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The art world can be a mysterious one. If you learn a little bit about the various media and materials used, you can take some of the mystery out of collecting art.

Here are some easy art terms to aid the novice:

Oil: Paint made with natural oils (linseed, walnut, etc.) used as a binder with the color or pigment. Oil paint can be applied onto canvas, paper, wood panel, or linen support.


Acrylic: A synthetic (not natural) resin that dries faster than oil paint and binds the resin with the color or pigment.


Tempera: An age-old water-based paint using egg yolks as a binding agent. American master Andrew Wyeth was best known for reviving this Renaissance technique during the 1900s.


Watercolor: Similar to gouache but without the addition of gum. Water is mixed with ground color or pigment. The result is a lighter-weight surface texture on paper.


Gouache: Similar to watercolor but with the addition of gum and water to the ground color or pigment. The result is a heavier surface texture on paper.


When it comes to collecting works of art, the material or medium matters, but it is not the only aspect that will affect market interest, collectability, and value. A watercolor can be as costly and as sought-after as an oil on canvas, depending on the work’s artist, age, condition, subject matter, quality, and other factors.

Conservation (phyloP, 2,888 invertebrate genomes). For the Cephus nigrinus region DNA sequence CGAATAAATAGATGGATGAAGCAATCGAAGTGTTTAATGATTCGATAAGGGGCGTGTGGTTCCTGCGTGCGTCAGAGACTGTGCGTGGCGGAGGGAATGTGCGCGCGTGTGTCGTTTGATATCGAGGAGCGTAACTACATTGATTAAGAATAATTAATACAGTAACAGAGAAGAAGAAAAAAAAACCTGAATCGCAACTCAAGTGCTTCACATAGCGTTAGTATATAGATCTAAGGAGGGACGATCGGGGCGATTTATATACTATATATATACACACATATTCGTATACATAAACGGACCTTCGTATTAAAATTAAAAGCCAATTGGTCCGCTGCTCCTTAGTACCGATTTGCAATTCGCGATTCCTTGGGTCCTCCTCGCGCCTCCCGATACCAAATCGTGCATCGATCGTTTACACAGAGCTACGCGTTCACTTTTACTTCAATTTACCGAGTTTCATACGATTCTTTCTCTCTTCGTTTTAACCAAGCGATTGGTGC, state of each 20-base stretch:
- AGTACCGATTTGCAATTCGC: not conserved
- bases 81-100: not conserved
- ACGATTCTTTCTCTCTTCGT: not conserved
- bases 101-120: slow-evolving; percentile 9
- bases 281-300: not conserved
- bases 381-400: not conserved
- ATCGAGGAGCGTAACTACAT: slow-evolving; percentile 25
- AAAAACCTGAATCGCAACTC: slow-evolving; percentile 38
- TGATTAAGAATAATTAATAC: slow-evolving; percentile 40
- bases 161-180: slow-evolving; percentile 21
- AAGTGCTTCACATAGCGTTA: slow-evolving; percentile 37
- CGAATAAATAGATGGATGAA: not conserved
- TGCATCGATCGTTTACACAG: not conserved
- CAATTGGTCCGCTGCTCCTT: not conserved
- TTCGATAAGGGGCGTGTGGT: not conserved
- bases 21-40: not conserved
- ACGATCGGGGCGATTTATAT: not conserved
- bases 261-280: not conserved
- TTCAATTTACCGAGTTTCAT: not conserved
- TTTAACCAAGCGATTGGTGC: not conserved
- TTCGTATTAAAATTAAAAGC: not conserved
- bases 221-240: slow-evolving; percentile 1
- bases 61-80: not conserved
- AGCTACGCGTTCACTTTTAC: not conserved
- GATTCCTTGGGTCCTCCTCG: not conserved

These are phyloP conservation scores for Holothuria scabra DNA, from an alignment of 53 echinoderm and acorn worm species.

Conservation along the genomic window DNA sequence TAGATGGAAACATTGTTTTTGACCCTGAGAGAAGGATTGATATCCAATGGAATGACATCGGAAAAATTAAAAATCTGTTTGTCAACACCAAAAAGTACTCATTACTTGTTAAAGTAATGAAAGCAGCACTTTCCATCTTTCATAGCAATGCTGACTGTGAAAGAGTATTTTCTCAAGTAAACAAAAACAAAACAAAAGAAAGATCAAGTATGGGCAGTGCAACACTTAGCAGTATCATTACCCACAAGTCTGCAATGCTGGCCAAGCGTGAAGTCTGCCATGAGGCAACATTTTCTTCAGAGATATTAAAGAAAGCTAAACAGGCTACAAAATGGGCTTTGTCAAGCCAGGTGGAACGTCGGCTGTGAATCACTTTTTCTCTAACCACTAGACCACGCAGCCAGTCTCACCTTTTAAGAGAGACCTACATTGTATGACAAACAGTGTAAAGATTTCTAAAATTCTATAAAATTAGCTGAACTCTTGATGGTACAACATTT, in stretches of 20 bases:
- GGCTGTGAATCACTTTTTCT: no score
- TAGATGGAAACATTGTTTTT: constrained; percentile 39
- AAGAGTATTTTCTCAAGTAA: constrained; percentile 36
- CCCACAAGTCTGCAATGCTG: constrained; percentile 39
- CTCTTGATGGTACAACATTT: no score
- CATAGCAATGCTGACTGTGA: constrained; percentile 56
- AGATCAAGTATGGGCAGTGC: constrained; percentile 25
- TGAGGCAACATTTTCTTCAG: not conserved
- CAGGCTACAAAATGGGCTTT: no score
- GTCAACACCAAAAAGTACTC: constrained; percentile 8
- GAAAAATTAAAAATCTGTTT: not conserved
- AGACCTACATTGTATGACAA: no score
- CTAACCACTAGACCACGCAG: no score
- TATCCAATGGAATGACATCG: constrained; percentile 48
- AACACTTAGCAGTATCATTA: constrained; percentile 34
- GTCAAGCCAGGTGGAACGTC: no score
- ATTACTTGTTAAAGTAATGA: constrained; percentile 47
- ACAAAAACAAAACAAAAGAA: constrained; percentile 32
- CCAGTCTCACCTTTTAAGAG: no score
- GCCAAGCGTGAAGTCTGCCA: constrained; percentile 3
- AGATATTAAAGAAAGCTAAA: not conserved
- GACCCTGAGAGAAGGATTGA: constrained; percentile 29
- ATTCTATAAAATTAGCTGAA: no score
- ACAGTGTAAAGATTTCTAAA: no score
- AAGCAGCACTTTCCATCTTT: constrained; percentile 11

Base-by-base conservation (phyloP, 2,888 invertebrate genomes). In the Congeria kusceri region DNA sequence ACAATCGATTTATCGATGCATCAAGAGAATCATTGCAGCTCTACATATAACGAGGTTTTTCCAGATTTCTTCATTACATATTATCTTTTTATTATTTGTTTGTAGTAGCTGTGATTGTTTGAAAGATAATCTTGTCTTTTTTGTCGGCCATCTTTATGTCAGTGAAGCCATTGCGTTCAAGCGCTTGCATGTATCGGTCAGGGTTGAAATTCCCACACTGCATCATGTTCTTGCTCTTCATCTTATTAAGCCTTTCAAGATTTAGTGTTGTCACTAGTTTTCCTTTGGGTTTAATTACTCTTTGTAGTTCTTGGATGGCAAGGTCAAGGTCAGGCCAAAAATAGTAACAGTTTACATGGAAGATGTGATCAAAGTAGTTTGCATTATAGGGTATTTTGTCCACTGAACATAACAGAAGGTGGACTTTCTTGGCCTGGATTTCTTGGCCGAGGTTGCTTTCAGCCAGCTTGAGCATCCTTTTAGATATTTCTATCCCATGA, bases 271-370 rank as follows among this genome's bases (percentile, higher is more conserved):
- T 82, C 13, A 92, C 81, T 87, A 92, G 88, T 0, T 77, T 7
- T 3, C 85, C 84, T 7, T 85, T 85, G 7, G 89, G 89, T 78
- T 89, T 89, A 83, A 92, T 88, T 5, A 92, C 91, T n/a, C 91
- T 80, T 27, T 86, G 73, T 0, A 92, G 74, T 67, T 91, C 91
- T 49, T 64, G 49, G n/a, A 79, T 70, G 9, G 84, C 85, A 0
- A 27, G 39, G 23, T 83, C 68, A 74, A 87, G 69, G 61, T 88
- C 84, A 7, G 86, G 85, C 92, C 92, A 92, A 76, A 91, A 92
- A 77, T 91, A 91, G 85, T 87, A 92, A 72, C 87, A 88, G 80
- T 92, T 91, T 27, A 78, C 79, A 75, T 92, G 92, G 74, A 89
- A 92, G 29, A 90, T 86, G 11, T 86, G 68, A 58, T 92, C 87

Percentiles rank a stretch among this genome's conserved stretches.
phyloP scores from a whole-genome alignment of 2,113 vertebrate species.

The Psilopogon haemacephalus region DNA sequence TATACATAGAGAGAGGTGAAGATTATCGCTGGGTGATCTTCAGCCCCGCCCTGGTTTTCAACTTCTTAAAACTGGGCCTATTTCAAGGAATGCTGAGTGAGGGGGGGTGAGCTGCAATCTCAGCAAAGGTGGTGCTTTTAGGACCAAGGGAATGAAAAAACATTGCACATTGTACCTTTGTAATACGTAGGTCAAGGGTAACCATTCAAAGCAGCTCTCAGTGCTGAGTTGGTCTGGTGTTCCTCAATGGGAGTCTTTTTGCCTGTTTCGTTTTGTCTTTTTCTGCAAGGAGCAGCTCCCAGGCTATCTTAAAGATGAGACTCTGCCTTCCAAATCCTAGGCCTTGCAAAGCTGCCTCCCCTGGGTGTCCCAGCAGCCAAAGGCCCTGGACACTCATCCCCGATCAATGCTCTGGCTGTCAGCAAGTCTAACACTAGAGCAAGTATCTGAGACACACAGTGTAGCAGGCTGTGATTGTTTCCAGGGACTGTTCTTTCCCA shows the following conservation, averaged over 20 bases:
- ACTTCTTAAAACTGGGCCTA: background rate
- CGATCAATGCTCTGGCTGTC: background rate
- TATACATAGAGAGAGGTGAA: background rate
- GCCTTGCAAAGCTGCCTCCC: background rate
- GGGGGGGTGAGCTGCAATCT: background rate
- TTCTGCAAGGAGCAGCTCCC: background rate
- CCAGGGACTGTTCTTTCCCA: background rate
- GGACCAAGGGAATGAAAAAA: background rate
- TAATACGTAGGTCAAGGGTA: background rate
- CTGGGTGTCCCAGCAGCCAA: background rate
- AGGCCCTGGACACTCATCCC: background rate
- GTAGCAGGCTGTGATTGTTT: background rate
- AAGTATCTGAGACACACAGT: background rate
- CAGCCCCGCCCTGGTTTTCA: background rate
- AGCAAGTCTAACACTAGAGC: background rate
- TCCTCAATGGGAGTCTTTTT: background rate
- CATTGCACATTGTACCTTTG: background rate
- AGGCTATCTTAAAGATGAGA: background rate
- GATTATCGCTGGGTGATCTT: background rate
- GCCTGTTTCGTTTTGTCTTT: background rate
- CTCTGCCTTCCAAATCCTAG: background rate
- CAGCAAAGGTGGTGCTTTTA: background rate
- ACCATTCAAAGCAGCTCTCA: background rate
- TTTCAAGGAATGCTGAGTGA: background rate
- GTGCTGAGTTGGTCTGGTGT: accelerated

While oil paintings are most traditional and oil paint is one of the oldest methods used by studio artists, acrylic has become widely accepted by collectors of 20th-century paintings and contemporary artists.

Acrylic paint enjoyed widespread use in the late 1900s and continues to be used today by artists internationally. Oil paints were introduced in the early 1500s and were used with impressive results by the northern European artists of the time.

Tempera paint dates back to the Renaissance period (1400s) and beforehand. It was commonly applied to wooden panels and board and later on canvas and linen supports too.

Watercolors and gouaches are difficult to master and attract many artists and collectors. The delicacy with which these compositions are executed remains of interest to many collectors in various subjects.

Whatever medium you collect, be sure to review the artist’s credentials, sales records, condition, exhibition record (museum status), and subject matter as you build your collection.


Dr. Lori Verderame is an author and award-winning TV personality who appears on History channel’s The Curse of Oak Island. With a Ph.D. from Penn State University and experience appraising 20,000 antiques every year, Dr. Lori presents antique appraisal events nationwide. Visit or call (888) 431-1010.

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